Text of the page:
``land,'' and thus the two words cannot be separated (Chairman Ronnie 
Lupe, pers. comm., 2008). The Apache bald eagle place names evoke an 
entire area or ecosystem of which the bald eagle is an intrinsic part. 
The place names include entire mountainsides composed of chaparral, 
pinyon-juniper woodland, and ponderosa pine forests, always in 
proximity to water (i.e., riparian areas) (Lupe et al. pers. comm. 
2008).
    Bald eagles, including those in the Sonoran Desert Area, typically 
nest within 1 mi (1.6 km) of water. Bald eagles require cliff ledges, 
rock pinnacles, or large trees or snags in which to construct nests 
(Driscoll et al. 2006, pp. 19-20). Those areas most immediately 
surrounding the Sonoran Desert Area fall within the Great Basin and 
Mohave Deserts, which contain no known breeding eagles or suitable 
habitat. These areas lack the appropriate bald eagle habitat parameters 
of water, fish, and nesting areas. Nonbreeding bald eagles from other 
populations would have to migrate through these areas to reach the 
Sonoran Desert Area. Therefore, we believe these desert areas result in 
a discontinuity of distribution of breeding birds, rather than as a 
barrier to dispersal, and serve to further isolate Sonoran Desert Area 
bald eagles from those in other populations.
    Bald eagles nesting at high elevation in Arizona in areas in 
proximity to the Sonoran Desert Area occupy Petran Montane Conifer 
Forest and Plains, and Great Basin Grassland above the Mogollon Rim 
(Brown and Lowe 1994, map). These eagles are not believed to have 
originated from within the Sonoran Desert Area, as described above. 
Similarly, bald eagles occupying these areas are not known to have 
occupied Sonoran Desert habitat within the Sonoran Desert Area. These 
high-elevation areas appear to be unsuitable to Sonoran Desert Area 
bald eagles, as indicated by the lack of emigration to these areas by 
eagles originating in the Sonoran Desert Area.
Conclusion on Discreteness
    Based on the available information in the petition, scientific 
literature, traditional ecological knowledge, and information in our 
files at the time of the February 25, 2010, finding, we have determined 
that the Sonoran Desert Area population of bald eagles is markedly 
separate from other populations of the species due to a lack of 
immigration to, and emigration from, surrounding bald eagle 
populations, and the fact that the areas immediately surrounding the 
Sonoran Desert Area lack the appropriate bald eagle habitat parameters 
of water, fish, and nesting areas and contain no known breeding bald 
eagles. Therefore, we have determined that the Sonoran Desert Area 
population meets the requirements of our DPS Policy for discreteness. 
Banding studies and resighting efforts demonstrate that breeding bald 
eagles in the Sonoran Desert Area are largely geographically separate 
from those in surrounding areas. Limited source populations and 
unsuitable habitat in surrounding areas further separate bald eagles in 
the Sonoran Desert Area from those in other areas. Although not 
absolute, we believe this separation to be marked, and to meet the 
intent of the DPS Policy for discreteness.
Significance
    Since we have determined that the bald eagles in the Sonoran Desert 
Area meet the discreteness element of the DPS Policy, we now consider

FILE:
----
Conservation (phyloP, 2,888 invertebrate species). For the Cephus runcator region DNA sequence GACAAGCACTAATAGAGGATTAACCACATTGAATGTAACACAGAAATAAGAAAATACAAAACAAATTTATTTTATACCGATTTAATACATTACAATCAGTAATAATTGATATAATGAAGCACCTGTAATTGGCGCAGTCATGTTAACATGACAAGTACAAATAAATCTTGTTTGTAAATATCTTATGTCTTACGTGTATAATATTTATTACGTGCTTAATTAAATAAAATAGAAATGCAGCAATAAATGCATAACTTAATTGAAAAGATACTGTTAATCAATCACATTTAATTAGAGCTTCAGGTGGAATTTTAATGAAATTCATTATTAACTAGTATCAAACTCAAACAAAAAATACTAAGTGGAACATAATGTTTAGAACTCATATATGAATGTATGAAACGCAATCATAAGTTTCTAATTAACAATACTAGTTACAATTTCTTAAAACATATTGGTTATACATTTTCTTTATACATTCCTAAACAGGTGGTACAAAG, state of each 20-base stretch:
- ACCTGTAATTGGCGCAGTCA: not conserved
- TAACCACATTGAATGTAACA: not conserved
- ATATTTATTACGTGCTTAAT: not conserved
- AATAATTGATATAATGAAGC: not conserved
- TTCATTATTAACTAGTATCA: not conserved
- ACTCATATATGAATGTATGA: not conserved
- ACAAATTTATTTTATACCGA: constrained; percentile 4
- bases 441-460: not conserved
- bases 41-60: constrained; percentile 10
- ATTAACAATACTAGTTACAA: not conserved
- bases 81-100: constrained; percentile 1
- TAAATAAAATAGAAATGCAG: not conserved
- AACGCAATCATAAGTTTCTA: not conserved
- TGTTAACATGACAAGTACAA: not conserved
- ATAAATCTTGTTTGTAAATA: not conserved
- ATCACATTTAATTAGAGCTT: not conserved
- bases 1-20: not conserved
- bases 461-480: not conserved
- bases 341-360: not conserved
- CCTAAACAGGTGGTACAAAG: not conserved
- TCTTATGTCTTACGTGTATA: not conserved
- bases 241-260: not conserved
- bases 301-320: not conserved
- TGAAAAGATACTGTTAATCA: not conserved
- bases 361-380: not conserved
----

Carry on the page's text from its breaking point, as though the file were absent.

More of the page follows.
the population's biological and ecological significance based on ``the 
available scientific evidence of the discrete population segment's 
importance to the taxon to which it belongs'' (DPS Policy, 61 FR at 
4725). We make this evaluation in light of congressional guidance that 
the Service's authority to list DPSs be used ``sparingly'' while 
encouraging the conservation of genetic diversity (DPS Policy, 61 FR at 
4722; S. Rep. No. 96-151 (1979)). The DPS Policy describes four classes 
of information, or considerations, to take into account in evaluating a 
population segment's biological and ecological importance to the taxon 
to which it belongs. As precise circumstances are likely to vary 
considerably from case to case, the DPS Policy does not state that 
these are the only classes of information that might factor into a 
determination of the biological and ecological importance of a discrete 
population.
    As specified in the DPS Policy (DPS Policy, 61 FR at 4722), 
consideration of the population segment's significance may include, but 
is not limited to, the following classes of information:
    (1) Persistence of the population segment in an ecological setting 
that is unusual or unique for the taxon;
    (2) evidence that loss of the population segment would result in a 
significant gap in the range of the taxon;
    (3) evidence that the population segment represents the only 
surviving natural occurrence of a taxon that may be more abundant 
elsewhere as an introduced population outside of its historic range; 
and
    (4) evidence that the discrete population segment differs markedly 
from other populations of the species in its genetic characteristics.
    Significance of the discrete population segment is not necessarily 
determined by existence of one of these classes of information standing 
alone. Rather, information analyzed under these considerations is 
evaluated relative to the biological or ecological importance of the 
discrete population to the taxon as a whole. Accordingly, all relevant 
and available biological and ecological information is analyzed for 
importance to the taxon as a whole.

[[Page 25806]]

Persistence of the Population Segment in an Unusual or Unique 
Ecological Setting